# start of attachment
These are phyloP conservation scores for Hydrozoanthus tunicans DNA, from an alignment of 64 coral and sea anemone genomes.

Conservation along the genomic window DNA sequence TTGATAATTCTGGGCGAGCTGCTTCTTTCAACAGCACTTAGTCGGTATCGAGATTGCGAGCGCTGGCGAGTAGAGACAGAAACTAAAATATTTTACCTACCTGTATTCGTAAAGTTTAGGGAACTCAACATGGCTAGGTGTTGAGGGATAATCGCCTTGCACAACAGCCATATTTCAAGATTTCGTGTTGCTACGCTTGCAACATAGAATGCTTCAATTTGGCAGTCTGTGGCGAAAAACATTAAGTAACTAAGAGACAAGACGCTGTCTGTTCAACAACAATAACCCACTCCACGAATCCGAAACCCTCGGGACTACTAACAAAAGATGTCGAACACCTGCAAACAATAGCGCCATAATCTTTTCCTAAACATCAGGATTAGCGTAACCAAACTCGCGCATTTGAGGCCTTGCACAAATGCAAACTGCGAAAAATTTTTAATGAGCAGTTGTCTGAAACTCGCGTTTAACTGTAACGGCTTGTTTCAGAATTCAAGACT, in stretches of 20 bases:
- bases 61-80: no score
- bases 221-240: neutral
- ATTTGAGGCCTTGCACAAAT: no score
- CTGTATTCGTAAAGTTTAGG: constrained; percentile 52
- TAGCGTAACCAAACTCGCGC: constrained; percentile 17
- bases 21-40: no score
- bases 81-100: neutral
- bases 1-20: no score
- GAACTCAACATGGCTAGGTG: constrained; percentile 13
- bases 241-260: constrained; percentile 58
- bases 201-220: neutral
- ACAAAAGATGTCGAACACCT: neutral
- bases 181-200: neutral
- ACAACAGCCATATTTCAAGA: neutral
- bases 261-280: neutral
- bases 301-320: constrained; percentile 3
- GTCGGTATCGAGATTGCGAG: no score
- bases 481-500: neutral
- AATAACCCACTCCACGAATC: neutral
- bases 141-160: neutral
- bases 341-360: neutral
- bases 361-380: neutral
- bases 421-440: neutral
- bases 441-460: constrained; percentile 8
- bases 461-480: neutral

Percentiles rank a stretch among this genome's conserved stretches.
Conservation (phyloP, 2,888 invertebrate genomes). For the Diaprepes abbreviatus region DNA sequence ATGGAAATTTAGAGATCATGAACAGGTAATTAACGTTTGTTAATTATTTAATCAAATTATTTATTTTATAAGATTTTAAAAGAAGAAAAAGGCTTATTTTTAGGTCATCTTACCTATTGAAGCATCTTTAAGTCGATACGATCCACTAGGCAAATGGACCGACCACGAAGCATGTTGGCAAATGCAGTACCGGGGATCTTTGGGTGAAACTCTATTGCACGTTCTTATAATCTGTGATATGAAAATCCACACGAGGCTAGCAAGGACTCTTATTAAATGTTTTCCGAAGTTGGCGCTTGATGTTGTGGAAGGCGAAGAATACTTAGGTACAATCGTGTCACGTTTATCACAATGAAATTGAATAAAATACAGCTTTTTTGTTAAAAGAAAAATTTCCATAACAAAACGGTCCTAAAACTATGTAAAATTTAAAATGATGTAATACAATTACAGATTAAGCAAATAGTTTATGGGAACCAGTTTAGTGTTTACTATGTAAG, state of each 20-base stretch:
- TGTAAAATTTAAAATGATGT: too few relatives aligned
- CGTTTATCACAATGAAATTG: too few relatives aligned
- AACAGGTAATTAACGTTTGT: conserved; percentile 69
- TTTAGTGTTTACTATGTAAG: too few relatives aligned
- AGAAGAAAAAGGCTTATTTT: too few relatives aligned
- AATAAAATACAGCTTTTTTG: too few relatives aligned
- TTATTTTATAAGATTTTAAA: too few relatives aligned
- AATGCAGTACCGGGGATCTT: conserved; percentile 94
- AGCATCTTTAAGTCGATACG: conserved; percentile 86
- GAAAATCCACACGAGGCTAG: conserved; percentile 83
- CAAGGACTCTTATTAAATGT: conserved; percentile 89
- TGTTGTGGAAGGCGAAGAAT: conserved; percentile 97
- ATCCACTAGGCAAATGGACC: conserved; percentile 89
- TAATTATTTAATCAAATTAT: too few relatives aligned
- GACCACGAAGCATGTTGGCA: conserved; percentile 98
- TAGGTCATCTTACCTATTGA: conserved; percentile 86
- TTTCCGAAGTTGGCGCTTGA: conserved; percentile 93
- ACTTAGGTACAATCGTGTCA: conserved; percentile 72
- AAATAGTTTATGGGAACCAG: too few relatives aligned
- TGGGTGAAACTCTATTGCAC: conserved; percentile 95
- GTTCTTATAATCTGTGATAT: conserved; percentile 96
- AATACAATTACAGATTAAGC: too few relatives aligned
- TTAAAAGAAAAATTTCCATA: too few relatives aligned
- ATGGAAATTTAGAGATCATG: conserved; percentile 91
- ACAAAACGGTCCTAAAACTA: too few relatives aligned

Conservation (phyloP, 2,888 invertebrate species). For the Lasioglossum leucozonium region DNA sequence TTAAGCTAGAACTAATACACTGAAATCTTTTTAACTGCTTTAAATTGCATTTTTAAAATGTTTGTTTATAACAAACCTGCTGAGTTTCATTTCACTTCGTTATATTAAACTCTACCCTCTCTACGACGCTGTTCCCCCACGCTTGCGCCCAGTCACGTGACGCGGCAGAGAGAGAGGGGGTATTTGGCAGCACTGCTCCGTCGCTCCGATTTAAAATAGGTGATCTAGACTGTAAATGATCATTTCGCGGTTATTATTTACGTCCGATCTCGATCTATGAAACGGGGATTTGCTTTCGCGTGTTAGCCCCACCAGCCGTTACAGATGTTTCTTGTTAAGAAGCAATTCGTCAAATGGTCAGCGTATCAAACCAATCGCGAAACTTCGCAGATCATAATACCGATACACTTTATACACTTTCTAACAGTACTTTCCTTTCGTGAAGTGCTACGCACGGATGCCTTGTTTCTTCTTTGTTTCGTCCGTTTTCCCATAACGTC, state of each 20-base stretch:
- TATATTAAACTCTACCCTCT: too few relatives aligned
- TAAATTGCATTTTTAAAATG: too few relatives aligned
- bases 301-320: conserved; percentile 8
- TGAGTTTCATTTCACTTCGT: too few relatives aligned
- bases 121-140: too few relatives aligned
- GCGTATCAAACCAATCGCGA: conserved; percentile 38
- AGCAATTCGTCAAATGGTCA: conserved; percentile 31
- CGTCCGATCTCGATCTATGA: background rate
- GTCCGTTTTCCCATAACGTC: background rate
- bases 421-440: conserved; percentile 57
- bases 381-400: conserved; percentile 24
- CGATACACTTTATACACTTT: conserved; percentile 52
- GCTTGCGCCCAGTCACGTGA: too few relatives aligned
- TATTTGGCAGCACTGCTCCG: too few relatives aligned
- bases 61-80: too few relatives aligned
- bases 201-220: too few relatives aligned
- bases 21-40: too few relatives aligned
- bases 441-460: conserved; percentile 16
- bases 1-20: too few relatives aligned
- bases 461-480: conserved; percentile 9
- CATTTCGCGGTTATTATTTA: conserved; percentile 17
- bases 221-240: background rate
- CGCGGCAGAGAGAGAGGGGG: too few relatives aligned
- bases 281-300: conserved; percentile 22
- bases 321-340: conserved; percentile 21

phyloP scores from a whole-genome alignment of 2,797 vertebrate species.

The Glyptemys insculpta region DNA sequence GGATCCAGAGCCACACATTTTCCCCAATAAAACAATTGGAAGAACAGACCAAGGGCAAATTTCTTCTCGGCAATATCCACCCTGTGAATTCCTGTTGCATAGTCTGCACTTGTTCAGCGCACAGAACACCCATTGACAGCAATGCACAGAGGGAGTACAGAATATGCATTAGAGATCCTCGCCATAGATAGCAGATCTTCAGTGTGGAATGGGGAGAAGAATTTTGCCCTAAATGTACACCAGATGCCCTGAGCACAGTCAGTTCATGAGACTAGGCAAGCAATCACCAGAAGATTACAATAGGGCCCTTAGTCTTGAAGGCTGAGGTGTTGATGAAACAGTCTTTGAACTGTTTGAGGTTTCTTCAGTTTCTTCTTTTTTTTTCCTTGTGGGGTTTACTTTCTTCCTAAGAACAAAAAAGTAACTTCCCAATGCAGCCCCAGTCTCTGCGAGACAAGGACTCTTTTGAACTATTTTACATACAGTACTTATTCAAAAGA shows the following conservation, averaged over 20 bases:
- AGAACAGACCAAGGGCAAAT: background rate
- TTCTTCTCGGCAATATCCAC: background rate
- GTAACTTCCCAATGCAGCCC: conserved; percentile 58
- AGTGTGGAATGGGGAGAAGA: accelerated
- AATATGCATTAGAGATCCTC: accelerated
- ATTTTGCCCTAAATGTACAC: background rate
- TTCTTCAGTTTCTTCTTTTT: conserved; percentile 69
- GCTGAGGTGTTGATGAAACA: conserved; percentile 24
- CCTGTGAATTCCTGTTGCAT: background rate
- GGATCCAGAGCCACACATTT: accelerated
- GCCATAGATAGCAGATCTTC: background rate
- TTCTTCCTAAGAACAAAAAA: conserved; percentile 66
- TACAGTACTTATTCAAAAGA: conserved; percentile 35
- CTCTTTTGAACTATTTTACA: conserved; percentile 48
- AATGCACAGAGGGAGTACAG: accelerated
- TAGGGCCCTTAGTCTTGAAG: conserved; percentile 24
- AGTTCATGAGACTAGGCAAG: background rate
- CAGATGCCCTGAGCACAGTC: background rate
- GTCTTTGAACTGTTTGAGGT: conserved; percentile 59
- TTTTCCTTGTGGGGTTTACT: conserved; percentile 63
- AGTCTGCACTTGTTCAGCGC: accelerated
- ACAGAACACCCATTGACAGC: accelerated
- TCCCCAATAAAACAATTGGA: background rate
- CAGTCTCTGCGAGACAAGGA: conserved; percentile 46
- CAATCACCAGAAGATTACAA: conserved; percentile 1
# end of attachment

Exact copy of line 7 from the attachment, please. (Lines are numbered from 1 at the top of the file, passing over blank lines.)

- TAGCGTAACCAAACTCGCGC: constrained; percentile 17